Digitisation has transformed how we live, work, and play, but it’s also given rise to a variety of security threats that stand to challenge this new world order. An assessment report from the UK government found that nearly half of British firms have been hit by a cybersecurity breach in the past year alone. On top of that, news headlines are reporting daily on the latest data breach or cybercrime to hit everyone from high street retailers to transport firms, creating an air of caution amongst citizens and businesses alike.
With the advent of new innovations like artificial intelligence and the internet of things (IoT), that threat only increases as a fresh set of vulnerabilities emerge with more harmful consequences. For example, Abbott’s pacemakers were recalled by the American Food and Drug Administration (FDA), as a vulnerability was detected in the software. If exposed, attackers could drain a pacemaker’s battery life, change programmed settings, or even alter the beats and rhythm of the device. Over 400,000 users were urged to go to the hospital to receive the software update but had a breach hit prior it could have easily caused long-term damage.
As new innovations continue to emerge, the potential threats now place information security at the top of every business leaders’ priority list. The majority of businesses regularly update their software and malware protection and two-thirds of organisations invest money in ongoing cybersecurity measures. However, even with the increasing levels of investment companies are still underprepared for potential security threats as they’re not looking at the whole organisational picture.
To address this gap, Frost & Sullivan and Secureworks® co-created a Security Maturity Model (SMM) that analyses companies beyond the layers of defence their IT department has in place and examines five factors that contribute to a company’s security maturity. These include: People, Organisational Culture, Technology Tools & Controls, Security Operations, and Cloud Adoption.
Speaking to hundreds of decision-makers at large UK enterprises, Frost & Sullivan identified three distinct groups on the security maturity continuum ranging from low security maturity to high security maturity which have been named: Underprepared, In Transition, and Security Leaders. The study revealed that more than half of large UK businesses are Underprepared on multiple fronts for the evolving landscape in areas such as people, processes, and organisation culture.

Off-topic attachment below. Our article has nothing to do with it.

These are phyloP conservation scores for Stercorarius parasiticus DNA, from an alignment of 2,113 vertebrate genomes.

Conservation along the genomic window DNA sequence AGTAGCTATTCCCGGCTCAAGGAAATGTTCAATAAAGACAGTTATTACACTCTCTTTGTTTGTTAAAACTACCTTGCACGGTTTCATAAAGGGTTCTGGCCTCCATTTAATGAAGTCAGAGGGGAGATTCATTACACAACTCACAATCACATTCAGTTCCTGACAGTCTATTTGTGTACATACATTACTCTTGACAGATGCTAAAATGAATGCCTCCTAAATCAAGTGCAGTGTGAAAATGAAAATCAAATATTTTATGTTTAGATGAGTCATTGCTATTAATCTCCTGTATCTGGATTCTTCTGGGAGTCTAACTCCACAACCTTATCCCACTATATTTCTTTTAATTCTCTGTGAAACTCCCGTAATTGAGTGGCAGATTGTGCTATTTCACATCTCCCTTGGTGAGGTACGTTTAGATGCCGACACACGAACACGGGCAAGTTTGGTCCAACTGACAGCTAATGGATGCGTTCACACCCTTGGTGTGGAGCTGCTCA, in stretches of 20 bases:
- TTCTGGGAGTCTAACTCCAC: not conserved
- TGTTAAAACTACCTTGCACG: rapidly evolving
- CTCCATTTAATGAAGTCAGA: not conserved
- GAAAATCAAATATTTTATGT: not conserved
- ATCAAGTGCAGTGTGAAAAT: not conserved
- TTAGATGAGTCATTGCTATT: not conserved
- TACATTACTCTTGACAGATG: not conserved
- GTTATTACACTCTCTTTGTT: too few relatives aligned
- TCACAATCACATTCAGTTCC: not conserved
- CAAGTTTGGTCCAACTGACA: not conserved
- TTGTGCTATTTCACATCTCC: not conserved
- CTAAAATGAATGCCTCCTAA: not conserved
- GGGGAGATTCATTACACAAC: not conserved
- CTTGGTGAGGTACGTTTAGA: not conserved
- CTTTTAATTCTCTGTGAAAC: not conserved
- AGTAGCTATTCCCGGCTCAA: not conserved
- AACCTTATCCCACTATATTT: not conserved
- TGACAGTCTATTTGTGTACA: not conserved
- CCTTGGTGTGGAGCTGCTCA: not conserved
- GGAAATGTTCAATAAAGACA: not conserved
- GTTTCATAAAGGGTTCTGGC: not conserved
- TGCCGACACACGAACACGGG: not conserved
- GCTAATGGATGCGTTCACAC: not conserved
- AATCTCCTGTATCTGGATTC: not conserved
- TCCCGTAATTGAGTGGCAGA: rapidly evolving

While every organisation’s approach to information security is different, understanding and learning from the shortfalls of those analysed will help inform the best practices business leaders should adopt when forming their security strategies.
Lack of automation in security controls: The biggest issue for Underprepared enterprises in the Technology Tools & Controls area is how IT tools and controls are used (e.g. using them without any degree of automation and solely as a means to detect and prevent network breaches). It is important to detect and prevent breaches, but an enterprise needs to understand where and how to adequately monitor critical data. This is vital as GDPR expects an enterprise to have the capability to detect breaches that have made it past security defences. Automating select cybersecurity processes will help in that area by increasing efficiency and ensure resources are available where they are needed the most.
A fragmented cloud strategy: When it comes to the area on Cloud Adoption, 67% of Security Leaders and 74% of Underprepared enterprises have a cloud strategy that lacks input and involvement from IT and security professionals. To put that in perspective, only 6% of Security Leaders have reached the highest level of maturity in this category – signalling a widespread issue. Wherever an organisation is on the maturity scale, if a cloud strategy is being developed it must involve IT and security professionals to ensure it is compliant with industry regulations and has the greatest chance of achieving their business goals. If enterprises struggle to find the right talent to strengthen their cloud security standing, suspending cloud services across the organisation is highly recommended – at least until the business and security teams are aligned on objectives and security needs.
- Limited awareness of incident report plans: Having an incident response plan only works if employees are aware of it, trained regularly on how to implement and an in-house expert is appointed to lead and reinforce it. In the Security Operations section, only 48% of organisations have established security guidelines and have defined incident response procedures. Unfortunately, 72% have not implemented an incident response plan that users are aware of. That’s largely down to a lack of maturity in the organisational culture section, where many organisations do not even have a dedicated security role in the IT, Risk, or Legal departments. With the GDPR’s strict guidelines, security cannot operate in silo; it needs to permeate throughout the business from C-Level to customer support.
While many organisations have the elements for robust cybersecurity strategy, there’s a clear need for a perception shift of its importance beyond the basic security tools and controls. Cybersecurity should be viewed as a critical enabler of business growth that protects the valuable IP, business plans, employee information and most importantly, customer data that drives the organisation forward. While the rise of cybercrime is daunting, the challenge UK enterprises face is not insurmountable. It only requires understanding that just as modern business uses technology to enhance productivity; cybersecurity strategies must mature to protect the business from unforeseen disasters.